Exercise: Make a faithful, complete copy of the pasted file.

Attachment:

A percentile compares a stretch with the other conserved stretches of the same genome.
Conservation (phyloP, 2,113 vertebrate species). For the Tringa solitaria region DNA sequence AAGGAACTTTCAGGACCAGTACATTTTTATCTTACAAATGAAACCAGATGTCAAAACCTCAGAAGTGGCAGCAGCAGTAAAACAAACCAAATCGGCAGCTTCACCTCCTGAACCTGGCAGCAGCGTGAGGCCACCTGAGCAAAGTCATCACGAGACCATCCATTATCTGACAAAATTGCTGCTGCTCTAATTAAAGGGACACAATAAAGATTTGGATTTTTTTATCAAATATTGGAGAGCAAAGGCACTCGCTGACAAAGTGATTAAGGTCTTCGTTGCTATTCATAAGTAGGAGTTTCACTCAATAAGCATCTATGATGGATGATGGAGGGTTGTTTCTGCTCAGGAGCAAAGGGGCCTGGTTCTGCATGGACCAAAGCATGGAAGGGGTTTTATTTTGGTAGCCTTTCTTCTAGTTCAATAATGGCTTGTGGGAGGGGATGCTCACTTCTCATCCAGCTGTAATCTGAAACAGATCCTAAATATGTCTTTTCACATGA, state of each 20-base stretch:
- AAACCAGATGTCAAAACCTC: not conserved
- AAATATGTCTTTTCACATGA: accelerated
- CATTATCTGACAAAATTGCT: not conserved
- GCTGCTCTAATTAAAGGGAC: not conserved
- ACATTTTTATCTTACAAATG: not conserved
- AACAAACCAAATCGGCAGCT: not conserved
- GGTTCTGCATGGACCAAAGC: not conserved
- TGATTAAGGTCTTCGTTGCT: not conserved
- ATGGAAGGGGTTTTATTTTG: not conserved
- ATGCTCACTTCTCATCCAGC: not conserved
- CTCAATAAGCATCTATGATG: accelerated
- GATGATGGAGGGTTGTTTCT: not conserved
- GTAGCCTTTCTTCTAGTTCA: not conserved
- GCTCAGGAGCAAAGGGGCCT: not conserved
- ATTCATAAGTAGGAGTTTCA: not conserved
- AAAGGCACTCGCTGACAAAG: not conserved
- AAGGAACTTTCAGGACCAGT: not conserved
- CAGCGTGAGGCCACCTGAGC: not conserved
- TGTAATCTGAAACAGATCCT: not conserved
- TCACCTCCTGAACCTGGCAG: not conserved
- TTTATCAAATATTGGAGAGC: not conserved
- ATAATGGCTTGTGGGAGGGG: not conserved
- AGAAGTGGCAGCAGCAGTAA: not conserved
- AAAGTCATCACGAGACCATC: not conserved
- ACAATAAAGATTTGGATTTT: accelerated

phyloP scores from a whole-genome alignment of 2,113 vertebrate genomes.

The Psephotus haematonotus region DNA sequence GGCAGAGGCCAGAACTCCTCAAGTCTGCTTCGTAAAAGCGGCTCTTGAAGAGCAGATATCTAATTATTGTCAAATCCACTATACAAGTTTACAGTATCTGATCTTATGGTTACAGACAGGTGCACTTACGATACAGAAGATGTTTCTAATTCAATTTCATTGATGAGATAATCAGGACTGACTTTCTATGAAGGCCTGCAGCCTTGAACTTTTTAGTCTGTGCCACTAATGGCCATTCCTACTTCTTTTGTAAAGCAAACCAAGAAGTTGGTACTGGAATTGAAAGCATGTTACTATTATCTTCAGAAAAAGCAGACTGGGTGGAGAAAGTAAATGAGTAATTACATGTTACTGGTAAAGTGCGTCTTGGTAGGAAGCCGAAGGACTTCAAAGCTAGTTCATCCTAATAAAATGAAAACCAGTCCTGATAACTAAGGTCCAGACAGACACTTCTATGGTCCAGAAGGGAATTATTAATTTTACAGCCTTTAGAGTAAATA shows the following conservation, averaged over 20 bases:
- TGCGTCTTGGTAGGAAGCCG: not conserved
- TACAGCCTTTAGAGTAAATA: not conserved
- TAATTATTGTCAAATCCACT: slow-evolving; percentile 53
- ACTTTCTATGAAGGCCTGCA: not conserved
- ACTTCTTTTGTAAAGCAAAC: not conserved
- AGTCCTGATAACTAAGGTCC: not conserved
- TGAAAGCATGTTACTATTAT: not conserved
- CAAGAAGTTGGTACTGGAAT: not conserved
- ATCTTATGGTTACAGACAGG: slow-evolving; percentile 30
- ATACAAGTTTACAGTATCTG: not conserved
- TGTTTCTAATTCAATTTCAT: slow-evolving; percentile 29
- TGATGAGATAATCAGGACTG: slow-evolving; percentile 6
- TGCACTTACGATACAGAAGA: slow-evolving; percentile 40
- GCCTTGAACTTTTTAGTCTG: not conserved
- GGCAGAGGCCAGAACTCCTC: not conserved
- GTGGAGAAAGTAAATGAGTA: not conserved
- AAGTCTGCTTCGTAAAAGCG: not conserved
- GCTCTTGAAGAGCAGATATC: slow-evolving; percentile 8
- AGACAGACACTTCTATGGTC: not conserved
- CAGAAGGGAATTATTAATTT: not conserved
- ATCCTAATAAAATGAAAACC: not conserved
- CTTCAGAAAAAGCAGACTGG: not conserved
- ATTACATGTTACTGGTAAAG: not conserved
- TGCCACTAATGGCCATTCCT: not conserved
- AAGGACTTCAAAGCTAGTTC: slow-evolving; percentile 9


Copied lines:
A percentile compares a stretch with the other conserved stretches of the same genome.
Conservation (phyloP, 2,113 vertebrate species). For the Tringa solitaria region DNA sequence AAGGAACTTTCAGGACCAGTACATTTTTATCTTACAAATGAAACCAGATGTCAAAACCTCAGAAGTGGCAGCAGCAGTAAAACAAACCAAATCGGCAGCTTCACCTCCTGAACCTGGCAGCAGCGTGAGGCCACCTGAGCAAAGTCATCACGAGACCATCCATTATCTGACAAAATTGCTGCTGCTCTAATTAAAGGGACACAATAAAGATTTGGATTTTTTTATCAAATATTGGAGAGCAAAGGCACTCGCTGACAAAGTGATTAAGGTCTTCGTTGCTATTCATAAGTAGGAGTTTCACTCAATAAGCATCTATGATGGATGATGGAGGGTTGTTTCTGCTCAGGAGCAAAGGGGCCTGGTTCTGCATGGACCAAAGCATGGAAGGGGTTTTATTTTGGTAGCCTTTCTTCTAGTTCAATAATGGCTTGTGGGAGGGGATGCTCACTTCTCATCCAGCTGTAATCTGAAACAGATCCTAAATATGTCTTTTCACATGA, state of each 20-base stretch:
- AAACCAGATGTCAAAACCTC: not conserved
- AAATATGTCTTTTCACATGA: accelerated
- CATTATCTGACAAAATTGCT: not conserved
- GCTGCTCTAATTAAAGGGAC: not conserved
- ACATTTTTATCTTACAAATG: not conserved
- AACAAACCAAATCGGCAGCT: not conserved
- GGTTCTGCATGGACCAAAGC: not conserved
- TGATTAAGGTCTTCGTTGCT: not conserved
- ATGGAAGGGGTTTTATTTTG: not conserved
- ATGCTCACTTCTCATCCAGC: not conserved
- CTCAATAAGCATCTATGATG: accelerated
- GATGATGGAGGGTTGTTTCT: not conserved
- GTAGCCTTTCTTCTAGTTCA: not conserved
- GCTCAGGAGCAAAGGGGCCT: not conserved
- ATTCATAAGTAGGAGTTTCA: not conserved
- AAAGGCACTCGCTGACAAAG: not conserved
- AAGGAACTTTCAGGACCAGT: not conserved
- CAGCGTGAGGCCACCTGAGC: not conserved
- TGTAATCTGAAACAGATCCT: not conserved
- TCACCTCCTGAACCTGGCAG: not conserved
- TTTATCAAATATTGGAGAGC: not conserved
- ATAATGGCTTGTGGGAGGGG: not conserved
- AGAAGTGGCAGCAGCAGTAA: not conserved
- AAAGTCATCACGAGACCATC: not conserved
- ACAATAAAGATTTGGATTTT: accelerated

phyloP scores from a whole-genome alignment of 2,113 vertebrate genomes.

The Psephotus haematonotus region DNA sequence GGCAGAGGCCAGAACTCCTCAAGTCTGCTTCGTAAAAGCGGCTCTTGAAGAGCAGATATCTAATTATTGTCAAATCCACTATACAAGTTTACAGTATCTGATCTTATGGTTACAGACAGGTGCACTTACGATACAGAAGATGTTTCTAATTCAATTTCATTGATGAGATAATCAGGACTGACTTTCTATGAAGGCCTGCAGCCTTGAACTTTTTAGTCTGTGCCACTAATGGCCATTCCTACTTCTTTTGTAAAGCAAACCAAGAAGTTGGTACTGGAATTGAAAGCATGTTACTATTATCTTCAGAAAAAGCAGACTGGGTGGAGAAAGTAAATGAGTAATTACATGTTACTGGTAAAGTGCGTCTTGGTAGGAAGCCGAAGGACTTCAAAGCTAGTTCATCCTAATAAAATGAAAACCAGTCCTGATAACTAAGGTCCAGACAGACACTTCTATGGTCCAGAAGGGAATTATTAATTTTACAGCCTTTAGAGTAAATA shows the following conservation, averaged over 20 bases:
- TGCGTCTTGGTAGGAAGCCG: not conserved
- TACAGCCTTTAGAGTAAATA: not conserved
- TAATTATTGTCAAATCCACT: slow-evolving; percentile 53
- ACTTTCTATGAAGGCCTGCA: not conserved
- ACTTCTTTTGTAAAGCAAAC: not conserved
- AGTCCTGATAACTAAGGTCC: not conserved
- TGAAAGCATGTTACTATTAT: not conserved
- CAAGAAGTTGGTACTGGAAT: not conserved
- ATCTTATGGTTACAGACAGG: slow-evolving; percentile 30
- ATACAAGTTTACAGTATCTG: not conserved
- TGTTTCTAATTCAATTTCAT: slow-evolving; percentile 29
- TGATGAGATAATCAGGACTG: slow-evolving; percentile 6
- TGCACTTACGATACAGAAGA: slow-evolving; percentile 40
- GCCTTGAACTTTTTAGTCTG: not conserved
- GGCAGAGGCCAGAACTCCTC: not conserved
- GTGGAGAAAGTAAATGAGTA: not conserved
- AAGTCTGCTTCGTAAAAGCG: not conserved
- GCTCTTGAAGAGCAGATATC: slow-evolving; percentile 8
- AGACAGACACTTCTATGGTC: not conserved
- CAGAAGGGAATTATTAATTT: not conserved
- ATCCTAATAAAATGAAAACC: not conserved
- CTTCAGAAAAAGCAGACTGG: not conserved
- ATTACATGTTACTGGTAAAG: not conserved
- TGCCACTAATGGCCATTCCT: not conserved
- AAGGACTTCAAAGCTAGTTC: slow-evolving; percentile 9